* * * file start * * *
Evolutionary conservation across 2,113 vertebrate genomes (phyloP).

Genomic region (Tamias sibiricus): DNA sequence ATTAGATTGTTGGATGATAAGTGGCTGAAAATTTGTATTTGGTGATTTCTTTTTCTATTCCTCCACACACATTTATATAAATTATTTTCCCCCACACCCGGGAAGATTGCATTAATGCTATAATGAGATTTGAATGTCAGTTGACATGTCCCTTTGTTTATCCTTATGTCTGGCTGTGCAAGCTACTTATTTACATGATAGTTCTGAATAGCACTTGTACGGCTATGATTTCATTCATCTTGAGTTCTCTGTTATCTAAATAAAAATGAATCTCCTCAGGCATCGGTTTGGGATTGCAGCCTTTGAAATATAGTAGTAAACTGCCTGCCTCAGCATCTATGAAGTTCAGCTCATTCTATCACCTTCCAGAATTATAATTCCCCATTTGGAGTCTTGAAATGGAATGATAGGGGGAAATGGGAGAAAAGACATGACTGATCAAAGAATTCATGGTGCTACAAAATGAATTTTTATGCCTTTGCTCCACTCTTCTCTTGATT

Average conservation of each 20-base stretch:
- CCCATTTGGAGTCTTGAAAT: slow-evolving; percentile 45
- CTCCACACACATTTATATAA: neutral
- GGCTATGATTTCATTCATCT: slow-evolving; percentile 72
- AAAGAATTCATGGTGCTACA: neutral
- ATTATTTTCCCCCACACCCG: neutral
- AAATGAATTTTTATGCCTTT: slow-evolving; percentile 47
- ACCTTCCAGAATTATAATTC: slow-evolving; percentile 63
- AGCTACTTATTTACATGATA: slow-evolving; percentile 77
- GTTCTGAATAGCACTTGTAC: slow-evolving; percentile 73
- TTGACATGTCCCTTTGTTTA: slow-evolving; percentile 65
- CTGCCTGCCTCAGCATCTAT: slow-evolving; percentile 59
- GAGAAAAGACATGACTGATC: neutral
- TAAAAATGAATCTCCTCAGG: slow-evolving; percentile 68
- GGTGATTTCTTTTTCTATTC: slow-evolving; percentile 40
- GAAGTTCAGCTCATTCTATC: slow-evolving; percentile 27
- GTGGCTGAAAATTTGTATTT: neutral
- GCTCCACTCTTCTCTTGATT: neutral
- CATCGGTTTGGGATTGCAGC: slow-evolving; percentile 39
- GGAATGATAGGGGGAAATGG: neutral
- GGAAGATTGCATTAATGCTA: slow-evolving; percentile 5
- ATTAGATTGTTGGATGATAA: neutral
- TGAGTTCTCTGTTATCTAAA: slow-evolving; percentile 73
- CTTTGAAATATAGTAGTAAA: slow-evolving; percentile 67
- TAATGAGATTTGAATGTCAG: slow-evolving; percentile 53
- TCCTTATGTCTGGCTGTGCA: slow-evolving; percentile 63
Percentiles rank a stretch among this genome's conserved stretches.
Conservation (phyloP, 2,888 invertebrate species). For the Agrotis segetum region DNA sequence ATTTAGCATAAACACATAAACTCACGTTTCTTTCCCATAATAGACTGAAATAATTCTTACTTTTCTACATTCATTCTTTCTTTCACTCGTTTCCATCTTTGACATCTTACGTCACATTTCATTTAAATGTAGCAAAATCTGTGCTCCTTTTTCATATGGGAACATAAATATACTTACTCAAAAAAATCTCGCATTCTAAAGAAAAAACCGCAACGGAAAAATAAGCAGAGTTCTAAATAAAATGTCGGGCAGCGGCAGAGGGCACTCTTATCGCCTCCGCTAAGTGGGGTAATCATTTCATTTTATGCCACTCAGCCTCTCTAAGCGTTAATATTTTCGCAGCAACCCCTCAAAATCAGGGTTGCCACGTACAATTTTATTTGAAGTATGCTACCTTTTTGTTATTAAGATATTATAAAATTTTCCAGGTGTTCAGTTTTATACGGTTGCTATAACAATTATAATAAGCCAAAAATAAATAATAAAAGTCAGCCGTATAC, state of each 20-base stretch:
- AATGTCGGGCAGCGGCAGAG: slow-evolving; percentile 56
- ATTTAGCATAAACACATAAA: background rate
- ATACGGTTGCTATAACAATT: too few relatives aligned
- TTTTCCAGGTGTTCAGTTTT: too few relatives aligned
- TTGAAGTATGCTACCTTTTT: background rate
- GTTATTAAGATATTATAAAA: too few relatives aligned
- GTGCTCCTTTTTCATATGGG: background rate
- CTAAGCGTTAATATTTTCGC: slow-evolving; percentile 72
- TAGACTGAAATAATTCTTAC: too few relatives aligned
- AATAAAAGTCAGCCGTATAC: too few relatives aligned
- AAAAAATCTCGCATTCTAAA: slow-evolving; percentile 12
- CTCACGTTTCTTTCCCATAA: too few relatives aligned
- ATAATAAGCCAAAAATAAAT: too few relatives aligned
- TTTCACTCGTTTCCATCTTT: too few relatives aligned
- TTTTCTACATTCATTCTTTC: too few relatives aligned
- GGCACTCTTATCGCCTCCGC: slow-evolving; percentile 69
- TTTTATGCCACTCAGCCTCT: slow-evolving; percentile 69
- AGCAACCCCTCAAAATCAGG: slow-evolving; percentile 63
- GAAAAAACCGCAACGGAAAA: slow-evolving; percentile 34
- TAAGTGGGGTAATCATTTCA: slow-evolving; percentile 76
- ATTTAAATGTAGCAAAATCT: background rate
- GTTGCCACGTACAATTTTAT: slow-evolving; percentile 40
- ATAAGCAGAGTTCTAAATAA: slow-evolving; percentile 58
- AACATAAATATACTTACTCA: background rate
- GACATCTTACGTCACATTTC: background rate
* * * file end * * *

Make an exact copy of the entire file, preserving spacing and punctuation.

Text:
Evolutionary conservation across 2,113 vertebrate genomes (phyloP).

Genomic region (Tamias sibiricus): DNA sequence ATTAGATTGTTGGATGATAAGTGGCTGAAAATTTGTATTTGGTGATTTCTTTTTCTATTCCTCCACACACATTTATATAAATTATTTTCCCCCACACCCGGGAAGATTGCATTAATGCTATAATGAGATTTGAATGTCAGTTGACATGTCCCTTTGTTTATCCTTATGTCTGGCTGTGCAAGCTACTTATTTACATGATAGTTCTGAATAGCACTTGTACGGCTATGATTTCATTCATCTTGAGTTCTCTGTTATCTAAATAAAAATGAATCTCCTCAGGCATCGGTTTGGGATTGCAGCCTTTGAAATATAGTAGTAAACTGCCTGCCTCAGCATCTATGAAGTTCAGCTCATTCTATCACCTTCCAGAATTATAATTCCCCATTTGGAGTCTTGAAATGGAATGATAGGGGGAAATGGGAGAAAAGACATGACTGATCAAAGAATTCATGGTGCTACAAAATGAATTTTTATGCCTTTGCTCCACTCTTCTCTTGATT

Average conservation of each 20-base stretch:
- CCCATTTGGAGTCTTGAAAT: slow-evolving; percentile 45
- CTCCACACACATTTATATAA: neutral
- GGCTATGATTTCATTCATCT: slow-evolving; percentile 72
- AAAGAATTCATGGTGCTACA: neutral
- ATTATTTTCCCCCACACCCG: neutral
- AAATGAATTTTTATGCCTTT: slow-evolving; percentile 47
- ACCTTCCAGAATTATAATTC: slow-evolving; percentile 63
- AGCTACTTATTTACATGATA: slow-evolving; percentile 77
- GTTCTGAATAGCACTTGTAC: slow-evolving; percentile 73
- TTGACATGTCCCTTTGTTTA: slow-evolving; percentile 65
- CTGCCTGCCTCAGCATCTAT: slow-evolving; percentile 59
- GAGAAAAGACATGACTGATC: neutral
- TAAAAATGAATCTCCTCAGG: slow-evolving; percentile 68
- GGTGATTTCTTTTTCTATTC: slow-evolving; percentile 40
- GAAGTTCAGCTCATTCTATC: slow-evolving; percentile 27
- GTGGCTGAAAATTTGTATTT: neutral
- GCTCCACTCTTCTCTTGATT: neutral
- CATCGGTTTGGGATTGCAGC: slow-evolving; percentile 39
- GGAATGATAGGGGGAAATGG: neutral
- GGAAGATTGCATTAATGCTA: slow-evolving; percentile 5
- ATTAGATTGTTGGATGATAA: neutral
- TGAGTTCTCTGTTATCTAAA: slow-evolving; percentile 73
- CTTTGAAATATAGTAGTAAA: slow-evolving; percentile 67
- TAATGAGATTTGAATGTCAG: slow-evolving; percentile 53
- TCCTTATGTCTGGCTGTGCA: slow-evolving; percentile 63
Percentiles rank a stretch among this genome's conserved stretches.
Conservation (phyloP, 2,888 invertebrate species). For the Agrotis segetum region DNA sequence ATTTAGCATAAACACATAAACTCACGTTTCTTTCCCATAATAGACTGAAATAATTCTTACTTTTCTACATTCATTCTTTCTTTCACTCGTTTCCATCTTTGACATCTTACGTCACATTTCATTTAAATGTAGCAAAATCTGTGCTCCTTTTTCATATGGGAACATAAATATACTTACTCAAAAAAATCTCGCATTCTAAAGAAAAAACCGCAACGGAAAAATAAGCAGAGTTCTAAATAAAATGTCGGGCAGCGGCAGAGGGCACTCTTATCGCCTCCGCTAAGTGGGGTAATCATTTCATTTTATGCCACTCAGCCTCTCTAAGCGTTAATATTTTCGCAGCAACCCCTCAAAATCAGGGTTGCCACGTACAATTTTATTTGAAGTATGCTACCTTTTTGTTATTAAGATATTATAAAATTTTCCAGGTGTTCAGTTTTATACGGTTGCTATAACAATTATAATAAGCCAAAAATAAATAATAAAAGTCAGCCGTATAC, state of each 20-base stretch:
- AATGTCGGGCAGCGGCAGAG: slow-evolving; percentile 56
- ATTTAGCATAAACACATAAA: background rate
- ATACGGTTGCTATAACAATT: too few relatives aligned
- TTTTCCAGGTGTTCAGTTTT: too few relatives aligned
- TTGAAGTATGCTACCTTTTT: background rate
- GTTATTAAGATATTATAAAA: too few relatives aligned
- GTGCTCCTTTTTCATATGGG: background rate
- CTAAGCGTTAATATTTTCGC: slow-evolving; percentile 72
- TAGACTGAAATAATTCTTAC: too few relatives aligned
- AATAAAAGTCAGCCGTATAC: too few relatives aligned
- AAAAAATCTCGCATTCTAAA: slow-evolving; percentile 12
- CTCACGTTTCTTTCCCATAA: too few relatives aligned
- ATAATAAGCCAAAAATAAAT: too few relatives aligned
- TTTCACTCGTTTCCATCTTT: too few relatives aligned
- TTTTCTACATTCATTCTTTC: too few relatives aligned
- GGCACTCTTATCGCCTCCGC: slow-evolving; percentile 69
- TTTTATGCCACTCAGCCTCT: slow-evolving; percentile 69
- AGCAACCCCTCAAAATCAGG: slow-evolving; percentile 63
- GAAAAAACCGCAACGGAAAA: slow-evolving; percentile 34
- TAAGTGGGGTAATCATTTCA: slow-evolving; percentile 76
- ATTTAAATGTAGCAAAATCT: background rate
- GTTGCCACGTACAATTTTAT: slow-evolving; percentile 40
- ATAAGCAGAGTTCTAAATAA: slow-evolving; percentile 58
- AACATAAATATACTTACTCA: background rate
- GACATCTTACGTCACATTTC: background rate